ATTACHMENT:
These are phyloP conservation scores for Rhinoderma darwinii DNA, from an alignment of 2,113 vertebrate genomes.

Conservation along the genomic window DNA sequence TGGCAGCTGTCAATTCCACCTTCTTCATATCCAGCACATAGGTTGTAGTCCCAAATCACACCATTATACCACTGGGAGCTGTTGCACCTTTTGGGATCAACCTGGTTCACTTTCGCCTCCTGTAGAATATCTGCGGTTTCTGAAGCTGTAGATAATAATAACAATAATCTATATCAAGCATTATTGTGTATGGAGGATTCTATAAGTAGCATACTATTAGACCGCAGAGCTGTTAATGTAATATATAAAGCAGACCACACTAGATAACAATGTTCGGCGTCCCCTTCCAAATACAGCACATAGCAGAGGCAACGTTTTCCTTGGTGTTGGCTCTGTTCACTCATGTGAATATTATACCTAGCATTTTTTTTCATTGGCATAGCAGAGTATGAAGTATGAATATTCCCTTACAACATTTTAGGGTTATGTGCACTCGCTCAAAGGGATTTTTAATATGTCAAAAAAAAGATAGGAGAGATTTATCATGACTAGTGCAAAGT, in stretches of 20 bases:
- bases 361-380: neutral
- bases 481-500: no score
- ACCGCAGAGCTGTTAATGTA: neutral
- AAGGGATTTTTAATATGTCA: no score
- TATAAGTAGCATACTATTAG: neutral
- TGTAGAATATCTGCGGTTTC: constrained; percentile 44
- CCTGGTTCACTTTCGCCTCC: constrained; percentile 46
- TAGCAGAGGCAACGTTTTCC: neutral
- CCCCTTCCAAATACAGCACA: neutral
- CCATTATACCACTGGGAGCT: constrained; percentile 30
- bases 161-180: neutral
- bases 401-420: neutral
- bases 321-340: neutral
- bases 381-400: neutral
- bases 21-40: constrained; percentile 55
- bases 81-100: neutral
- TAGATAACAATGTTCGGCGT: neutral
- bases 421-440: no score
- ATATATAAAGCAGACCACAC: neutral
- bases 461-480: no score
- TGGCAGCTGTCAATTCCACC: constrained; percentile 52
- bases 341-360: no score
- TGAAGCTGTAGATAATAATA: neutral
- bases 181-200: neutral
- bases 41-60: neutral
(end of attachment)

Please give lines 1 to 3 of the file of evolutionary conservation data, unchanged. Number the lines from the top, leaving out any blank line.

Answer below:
These are phyloP conservation scores for Rhinoderma darwinii DNA, from an alignment of 2,113 vertebrate genomes.

Conservation along the genomic window DNA sequence TGGCAGCTGTCAATTCCACCTTCTTCATATCCAGCACATAGGTTGTAGTCCCAAATCACACCATTATACCACTGGGAGCTGTTGCACCTTTTGGGATCAACCTGGTTCACTTTCGCCTCCTGTAGAATATCTGCGGTTTCTGAAGCTGTAGATAATAATAACAATAATCTATATCAAGCATTATTGTGTATGGAGGATTCTATAAGTAGCATACTATTAGACCGCAGAGCTGTTAATGTAATATATAAAGCAGACCACACTAGATAACAATGTTCGGCGTCCCCTTCCAAATACAGCACATAGCAGAGGCAACGTTTTCCTTGGTGTTGGCTCTGTTCACTCATGTGAATATTATACCTAGCATTTTTTTTCATTGGCATAGCAGAGTATGAAGTATGAATATTCCCTTACAACATTTTAGGGTTATGTGCACTCGCTCAAAGGGATTTTTAATATGTCAAAAAAAAGATAGGAGAGATTTATCATGACTAGTGCAAAGT, in stretches of 20 bases:
- bases 361-380: neutral